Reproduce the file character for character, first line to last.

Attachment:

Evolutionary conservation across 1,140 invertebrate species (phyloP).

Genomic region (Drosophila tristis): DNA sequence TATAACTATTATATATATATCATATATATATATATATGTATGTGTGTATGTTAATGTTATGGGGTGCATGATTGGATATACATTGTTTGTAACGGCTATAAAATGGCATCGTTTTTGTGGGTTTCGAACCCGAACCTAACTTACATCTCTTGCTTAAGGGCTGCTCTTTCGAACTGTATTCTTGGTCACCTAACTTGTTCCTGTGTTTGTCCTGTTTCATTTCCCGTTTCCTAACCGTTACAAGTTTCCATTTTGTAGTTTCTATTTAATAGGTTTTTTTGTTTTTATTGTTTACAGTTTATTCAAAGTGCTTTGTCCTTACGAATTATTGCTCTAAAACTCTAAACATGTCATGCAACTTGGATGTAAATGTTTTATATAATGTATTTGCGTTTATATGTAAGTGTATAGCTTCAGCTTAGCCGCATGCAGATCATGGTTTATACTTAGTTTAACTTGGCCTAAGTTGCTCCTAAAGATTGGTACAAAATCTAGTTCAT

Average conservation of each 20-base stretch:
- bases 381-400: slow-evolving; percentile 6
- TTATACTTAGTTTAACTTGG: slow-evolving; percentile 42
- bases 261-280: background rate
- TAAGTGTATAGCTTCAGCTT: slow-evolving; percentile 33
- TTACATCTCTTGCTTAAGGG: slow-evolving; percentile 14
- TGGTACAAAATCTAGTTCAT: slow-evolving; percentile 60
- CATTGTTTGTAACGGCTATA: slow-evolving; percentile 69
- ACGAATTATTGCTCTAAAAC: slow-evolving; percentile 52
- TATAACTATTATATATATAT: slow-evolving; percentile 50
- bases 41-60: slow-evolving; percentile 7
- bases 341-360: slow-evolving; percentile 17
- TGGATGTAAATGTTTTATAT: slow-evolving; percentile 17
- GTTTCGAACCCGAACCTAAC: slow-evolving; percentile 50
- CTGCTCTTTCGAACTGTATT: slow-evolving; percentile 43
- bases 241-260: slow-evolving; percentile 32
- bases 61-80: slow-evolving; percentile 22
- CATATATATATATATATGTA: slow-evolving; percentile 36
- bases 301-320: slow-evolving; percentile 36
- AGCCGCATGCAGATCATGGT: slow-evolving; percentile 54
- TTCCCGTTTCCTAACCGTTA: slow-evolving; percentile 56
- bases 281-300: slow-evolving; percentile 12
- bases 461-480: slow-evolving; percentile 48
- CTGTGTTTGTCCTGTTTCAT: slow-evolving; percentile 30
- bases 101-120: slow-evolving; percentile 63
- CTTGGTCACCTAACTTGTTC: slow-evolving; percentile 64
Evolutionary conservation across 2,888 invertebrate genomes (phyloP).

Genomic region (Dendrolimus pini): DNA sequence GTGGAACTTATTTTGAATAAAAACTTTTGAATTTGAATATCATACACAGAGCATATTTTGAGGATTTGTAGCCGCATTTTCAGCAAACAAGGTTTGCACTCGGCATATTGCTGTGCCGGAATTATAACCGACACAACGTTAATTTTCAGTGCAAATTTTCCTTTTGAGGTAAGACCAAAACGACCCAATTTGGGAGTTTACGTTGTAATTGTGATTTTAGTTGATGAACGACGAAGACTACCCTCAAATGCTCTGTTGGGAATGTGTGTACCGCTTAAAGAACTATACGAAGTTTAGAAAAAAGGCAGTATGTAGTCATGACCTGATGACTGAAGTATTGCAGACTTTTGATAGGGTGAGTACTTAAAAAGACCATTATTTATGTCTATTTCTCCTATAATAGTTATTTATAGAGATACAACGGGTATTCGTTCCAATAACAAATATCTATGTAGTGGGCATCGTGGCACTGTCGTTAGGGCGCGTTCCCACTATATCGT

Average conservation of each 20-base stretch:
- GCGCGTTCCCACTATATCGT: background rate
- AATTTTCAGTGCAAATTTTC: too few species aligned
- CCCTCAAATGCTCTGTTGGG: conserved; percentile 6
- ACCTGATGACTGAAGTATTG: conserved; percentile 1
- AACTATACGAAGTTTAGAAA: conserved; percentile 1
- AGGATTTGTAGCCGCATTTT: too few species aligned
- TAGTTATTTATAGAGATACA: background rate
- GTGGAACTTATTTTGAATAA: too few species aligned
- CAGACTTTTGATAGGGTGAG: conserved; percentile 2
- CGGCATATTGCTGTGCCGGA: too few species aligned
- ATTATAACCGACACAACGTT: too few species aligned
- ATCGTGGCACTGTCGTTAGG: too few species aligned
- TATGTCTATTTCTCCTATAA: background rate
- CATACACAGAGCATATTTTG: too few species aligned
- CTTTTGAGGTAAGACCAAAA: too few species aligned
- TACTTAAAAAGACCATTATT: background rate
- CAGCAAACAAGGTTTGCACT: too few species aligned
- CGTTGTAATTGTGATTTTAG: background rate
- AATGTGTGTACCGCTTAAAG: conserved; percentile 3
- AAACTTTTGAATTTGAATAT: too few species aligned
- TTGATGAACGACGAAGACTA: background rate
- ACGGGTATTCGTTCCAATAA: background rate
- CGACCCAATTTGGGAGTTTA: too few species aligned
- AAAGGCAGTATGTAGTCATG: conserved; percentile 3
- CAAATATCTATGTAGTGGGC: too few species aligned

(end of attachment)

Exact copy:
Evolutionary conservation across 1,140 invertebrate species (phyloP).

Genomic region (Drosophila tristis): DNA sequence TATAACTATTATATATATATCATATATATATATATATGTATGTGTGTATGTTAATGTTATGGGGTGCATGATTGGATATACATTGTTTGTAACGGCTATAAAATGGCATCGTTTTTGTGGGTTTCGAACCCGAACCTAACTTACATCTCTTGCTTAAGGGCTGCTCTTTCGAACTGTATTCTTGGTCACCTAACTTGTTCCTGTGTTTGTCCTGTTTCATTTCCCGTTTCCTAACCGTTACAAGTTTCCATTTTGTAGTTTCTATTTAATAGGTTTTTTTGTTTTTATTGTTTACAGTTTATTCAAAGTGCTTTGTCCTTACGAATTATTGCTCTAAAACTCTAAACATGTCATGCAACTTGGATGTAAATGTTTTATATAATGTATTTGCGTTTATATGTAAGTGTATAGCTTCAGCTTAGCCGCATGCAGATCATGGTTTATACTTAGTTTAACTTGGCCTAAGTTGCTCCTAAAGATTGGTACAAAATCTAGTTCAT

Average conservation of each 20-base stretch:
- bases 381-400: slow-evolving; percentile 6
- TTATACTTAGTTTAACTTGG: slow-evolving; percentile 42
- bases 261-280: background rate
- TAAGTGTATAGCTTCAGCTT: slow-evolving; percentile 33
- TTACATCTCTTGCTTAAGGG: slow-evolving; percentile 14
- TGGTACAAAATCTAGTTCAT: slow-evolving; percentile 60
- CATTGTTTGTAACGGCTATA: slow-evolving; percentile 69
- ACGAATTATTGCTCTAAAAC: slow-evolving; percentile 52
- TATAACTATTATATATATAT: slow-evolving; percentile 50
- bases 41-60: slow-evolving; percentile 7
- bases 341-360: slow-evolving; percentile 17
- TGGATGTAAATGTTTTATAT: slow-evolving; percentile 17
- GTTTCGAACCCGAACCTAAC: slow-evolving; percentile 50
- CTGCTCTTTCGAACTGTATT: slow-evolving; percentile 43
- bases 241-260: slow-evolving; percentile 32
- bases 61-80: slow-evolving; percentile 22
- CATATATATATATATATGTA: slow-evolving; percentile 36
- bases 301-320: slow-evolving; percentile 36
- AGCCGCATGCAGATCATGGT: slow-evolving; percentile 54
- TTCCCGTTTCCTAACCGTTA: slow-evolving; percentile 56
- bases 281-300: slow-evolving; percentile 12
- bases 461-480: slow-evolving; percentile 48
- CTGTGTTTGTCCTGTTTCAT: slow-evolving; percentile 30
- bases 101-120: slow-evolving; percentile 63
- CTTGGTCACCTAACTTGTTC: slow-evolving; percentile 64
Evolutionary conservation across 2,888 invertebrate genomes (phyloP).

Genomic region (Dendrolimus pini): DNA sequence GTGGAACTTATTTTGAATAAAAACTTTTGAATTTGAATATCATACACAGAGCATATTTTGAGGATTTGTAGCCGCATTTTCAGCAAACAAGGTTTGCACTCGGCATATTGCTGTGCCGGAATTATAACCGACACAACGTTAATTTTCAGTGCAAATTTTCCTTTTGAGGTAAGACCAAAACGACCCAATTTGGGAGTTTACGTTGTAATTGTGATTTTAGTTGATGAACGACGAAGACTACCCTCAAATGCTCTGTTGGGAATGTGTGTACCGCTTAAAGAACTATACGAAGTTTAGAAAAAAGGCAGTATGTAGTCATGACCTGATGACTGAAGTATTGCAGACTTTTGATAGGGTGAGTACTTAAAAAGACCATTATTTATGTCTATTTCTCCTATAATAGTTATTTATAGAGATACAACGGGTATTCGTTCCAATAACAAATATCTATGTAGTGGGCATCGTGGCACTGTCGTTAGGGCGCGTTCCCACTATATCGT

Average conservation of each 20-base stretch:
- GCGCGTTCCCACTATATCGT: background rate
- AATTTTCAGTGCAAATTTTC: too few species aligned
- CCCTCAAATGCTCTGTTGGG: conserved; percentile 6
- ACCTGATGACTGAAGTATTG: conserved; percentile 1
- AACTATACGAAGTTTAGAAA: conserved; percentile 1
- AGGATTTGTAGCCGCATTTT: too few species aligned
- TAGTTATTTATAGAGATACA: background rate
- GTGGAACTTATTTTGAATAA: too few species aligned
- CAGACTTTTGATAGGGTGAG: conserved; percentile 2
- CGGCATATTGCTGTGCCGGA: too few species aligned
- ATTATAACCGACACAACGTT: too few species aligned
- ATCGTGGCACTGTCGTTAGG: too few species aligned
- TATGTCTATTTCTCCTATAA: background rate
- CATACACAGAGCATATTTTG: too few species aligned
- CTTTTGAGGTAAGACCAAAA: too few species aligned
- TACTTAAAAAGACCATTATT: background rate
- CAGCAAACAAGGTTTGCACT: too few species aligned
- CGTTGTAATTGTGATTTTAG: background rate
- AATGTGTGTACCGCTTAAAG: conserved; percentile 3
- AAACTTTTGAATTTGAATAT: too few species aligned
- TTGATGAACGACGAAGACTA: background rate
- ACGGGTATTCGTTCCAATAA: background rate
- CGACCCAATTTGGGAGTTTA: too few species aligned
- AAAGGCAGTATGTAGTCATG: conserved; percentile 3
- CAAATATCTATGTAGTGGGC: too few species aligned